• Coral Crusader

    Coral reefs in the Florida Keys, Caribbean and throughout the world are in dramatic decline. A graduate student from Clemson has made it her mission to help restore one of the ocean’s most endangered species.
    By Jim Melvin

In the waters of the Florida Keys, just above the ocean floor, a young woman raises a hammer and strikes the head of a steel bar. The force of the blow drives her backward. She struggles to regain her position and strikes again. And again. Finally, she’s satisfied that it’s securely in place, holding down a PVC frame on the ocean floor. However, there are at least 40 more steel bars to slam home before she and her team can call it a day.


In so many ways, it’s a long journey from the foothills of the Appalachians to the seas of southern Florida.
Kylie Smith has made the trek many times and knows the way all too well. She has been donning scuba equipment and plunging into the salt water of the Florida Keys for the past six years as she completed her master’s degree and is now finishing the research for her Ph.D. She has spent hundreds of hours studying the exotic creatures that inhabit coral reefs, measuring fish abundance, testing water quality and acidification levels, and also transplanting fragments of coral and recording their rates of survival and growth. Her experiences have changed her — as a scientist and as a person.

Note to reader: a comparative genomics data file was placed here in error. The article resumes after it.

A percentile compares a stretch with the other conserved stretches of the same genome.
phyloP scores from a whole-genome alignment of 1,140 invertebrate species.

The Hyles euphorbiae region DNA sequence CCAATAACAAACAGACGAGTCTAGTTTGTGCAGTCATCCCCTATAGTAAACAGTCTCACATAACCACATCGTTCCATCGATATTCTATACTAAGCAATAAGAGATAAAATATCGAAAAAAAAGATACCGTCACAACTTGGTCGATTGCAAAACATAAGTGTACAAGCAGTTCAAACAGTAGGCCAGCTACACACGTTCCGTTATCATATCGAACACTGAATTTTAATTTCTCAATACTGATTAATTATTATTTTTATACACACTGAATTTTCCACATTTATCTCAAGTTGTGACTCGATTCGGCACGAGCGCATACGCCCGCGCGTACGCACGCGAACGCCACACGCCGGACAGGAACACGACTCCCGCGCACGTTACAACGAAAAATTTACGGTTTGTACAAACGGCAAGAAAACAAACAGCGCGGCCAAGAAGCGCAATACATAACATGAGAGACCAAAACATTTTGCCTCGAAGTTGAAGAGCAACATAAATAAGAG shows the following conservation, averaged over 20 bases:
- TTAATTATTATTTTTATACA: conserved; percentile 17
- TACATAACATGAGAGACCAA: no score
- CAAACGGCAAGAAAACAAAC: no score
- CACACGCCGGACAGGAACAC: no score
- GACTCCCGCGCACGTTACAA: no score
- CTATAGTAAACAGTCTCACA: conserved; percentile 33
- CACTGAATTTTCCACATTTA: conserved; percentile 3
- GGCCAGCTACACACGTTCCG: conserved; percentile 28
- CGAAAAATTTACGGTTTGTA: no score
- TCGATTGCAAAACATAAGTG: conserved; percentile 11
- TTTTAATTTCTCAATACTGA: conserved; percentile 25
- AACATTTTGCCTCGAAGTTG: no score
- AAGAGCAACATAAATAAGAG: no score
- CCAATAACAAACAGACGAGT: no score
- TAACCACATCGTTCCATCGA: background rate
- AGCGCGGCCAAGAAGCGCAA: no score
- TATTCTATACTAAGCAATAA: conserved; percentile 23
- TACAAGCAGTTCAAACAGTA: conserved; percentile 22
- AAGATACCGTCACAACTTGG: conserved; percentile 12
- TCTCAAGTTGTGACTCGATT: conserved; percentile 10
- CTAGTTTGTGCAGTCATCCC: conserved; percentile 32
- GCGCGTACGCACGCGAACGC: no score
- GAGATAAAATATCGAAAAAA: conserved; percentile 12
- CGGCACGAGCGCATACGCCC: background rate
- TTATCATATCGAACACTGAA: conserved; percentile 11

Coral reefs represent some of our oldest and most diverse ecosystems. They cleanse the oceans and provide habitat and food to more than one million species. They even help protect shorelines from erosion by lessening wave height and force. But this invaluable natural resource has been in precipitous decline for the past 30 years. Marine biologists consider these reefs to be the most critically imperiled ecosystem on the planet. There are a variety of reasons, but the chief culprit is believed to be multiple stresses associated with climate change. Corals thrive in a narrow temperature range, about 75-86 degrees Fahrenheit. When water temperatures rise above 86 degrees for extended periods, corals become more susceptible to disease, competition, predation and mortality.